Flylooper - yes, there are saints and sinners everywhere in life. It just seems that baseball has had an inordinate number of team-first players, of captains and clubhouse leaders, who have died too young. Start with those who were taken by injury or accident in the prime of their careers - Lou Gehrig, Roberto Clemente, Thurman Munson, and Kirby Puckett. Then add a trio of former NY players who, intriguingly, all died too young from brain cancer - Tug McGraw, Bobby Murcer, and now Gary Carter.

Seven all-stars, all of whom were revered by their teammates for their positive attitudes and most of whom were named captains of their team. All taken too soon. It certainly seems like the sinners are winning, wouldn't you say?
Pilgrim - thanks, but the hype surrounding Strawberry was tremendous. True, it was probably exaggerated since he played for NY, but the praise heaped on both he and his friend, Eric Davis, was substantial. Interestingly, both men, from the streets of LA, had careers which were somehat curtailed by injuries (and Darryl's, of course, by drugs) and both suffered at one point from Colon Cancer. But that's another blog topic, perhaps ...
Andy, you wrote: "It certainly seems like the sinners are winning, wouldn't you say?"

I have to say, losing Carter was sad indeed. Losing anyone we revere is. We remember them as good people. That is enough.

Being a (now "displaced") San Franciscan, I often ruminate on Barry Bonds and what his legacy is, if any at all. While a player, he was idolized by the city, even in the face of the BALCO scandal. And those of us who knew him a little deeper than what we read in the papers absolutely despised him as a total A-hole from start to finish. There wasn't a single positive trait - not one - this man had other than he could smash a baseball into San Francisco Bay with amazing regularity.

In the end it's all balanced out. Bonds may outlive Carter but he will rise every day knowing that even God Himself has put an asterisk on his name. His millions will never erase that fact.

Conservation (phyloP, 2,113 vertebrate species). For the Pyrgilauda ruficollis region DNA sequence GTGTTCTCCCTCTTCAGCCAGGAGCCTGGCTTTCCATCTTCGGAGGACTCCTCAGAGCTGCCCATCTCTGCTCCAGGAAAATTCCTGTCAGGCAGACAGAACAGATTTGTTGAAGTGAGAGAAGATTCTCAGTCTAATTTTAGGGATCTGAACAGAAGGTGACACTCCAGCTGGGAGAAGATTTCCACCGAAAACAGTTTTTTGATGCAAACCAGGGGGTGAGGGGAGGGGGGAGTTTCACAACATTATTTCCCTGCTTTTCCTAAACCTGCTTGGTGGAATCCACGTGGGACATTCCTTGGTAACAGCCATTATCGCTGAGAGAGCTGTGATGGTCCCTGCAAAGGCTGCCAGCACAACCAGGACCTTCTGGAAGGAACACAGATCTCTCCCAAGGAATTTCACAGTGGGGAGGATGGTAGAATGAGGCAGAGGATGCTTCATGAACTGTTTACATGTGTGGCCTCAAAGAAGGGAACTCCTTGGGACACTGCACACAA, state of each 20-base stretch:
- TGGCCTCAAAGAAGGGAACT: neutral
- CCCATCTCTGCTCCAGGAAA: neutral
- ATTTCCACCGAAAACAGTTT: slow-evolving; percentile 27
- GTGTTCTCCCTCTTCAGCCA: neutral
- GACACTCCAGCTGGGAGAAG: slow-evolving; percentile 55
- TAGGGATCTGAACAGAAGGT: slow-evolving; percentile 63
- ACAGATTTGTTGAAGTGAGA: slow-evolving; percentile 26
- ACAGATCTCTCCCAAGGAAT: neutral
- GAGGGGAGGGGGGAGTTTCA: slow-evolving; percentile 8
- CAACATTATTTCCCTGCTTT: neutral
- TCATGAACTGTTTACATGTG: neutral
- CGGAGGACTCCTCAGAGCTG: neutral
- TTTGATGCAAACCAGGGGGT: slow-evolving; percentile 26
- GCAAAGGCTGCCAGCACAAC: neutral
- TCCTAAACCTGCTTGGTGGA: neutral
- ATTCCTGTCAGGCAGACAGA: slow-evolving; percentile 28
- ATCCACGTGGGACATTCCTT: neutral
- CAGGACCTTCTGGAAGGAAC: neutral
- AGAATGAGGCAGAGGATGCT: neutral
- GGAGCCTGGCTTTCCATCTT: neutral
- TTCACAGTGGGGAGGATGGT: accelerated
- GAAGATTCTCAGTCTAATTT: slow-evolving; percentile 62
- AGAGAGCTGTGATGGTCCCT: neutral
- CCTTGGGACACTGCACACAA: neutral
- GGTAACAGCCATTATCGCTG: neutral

Your comment regarding Barry Bonds is interesting. I was always greatly intrigued by the continued love affair between Bonds and the Giants' fans, who seemed (to me) to turn a blind eye to all of the evidence and allegations regarding his steroid use. I wonder if he even thinks that he did anything wrong, or that he worries that G-d has placed that asterisk next to his name. Listening to comments from Bonds and his cohorts, like Roger Clemens, one would think that they consider themselves to be completely immune from scorn, whether from people or from a higher power.
Great article, Andy. I always loved the way Gary Carter played the game-he was and is one of the all-time best catchers in history.
RE: Bonds and Clemons:

There seems to be a phenomenon among many celebrities wherein prolonged, constant adulation leads to a feeling amongst themselves that they are demigods indeed. We've seen in in Hollywood, in politics, and certainly in sports. I've seen in in college footballers with talent who have been coddled from grammar school onward because they could run, block or tackle better than most others.

I can tell you the Bonds has absolutely no redeeming qualities. Don't know much about Clemons other than what I read in the papers.
PS: No intent to highjack.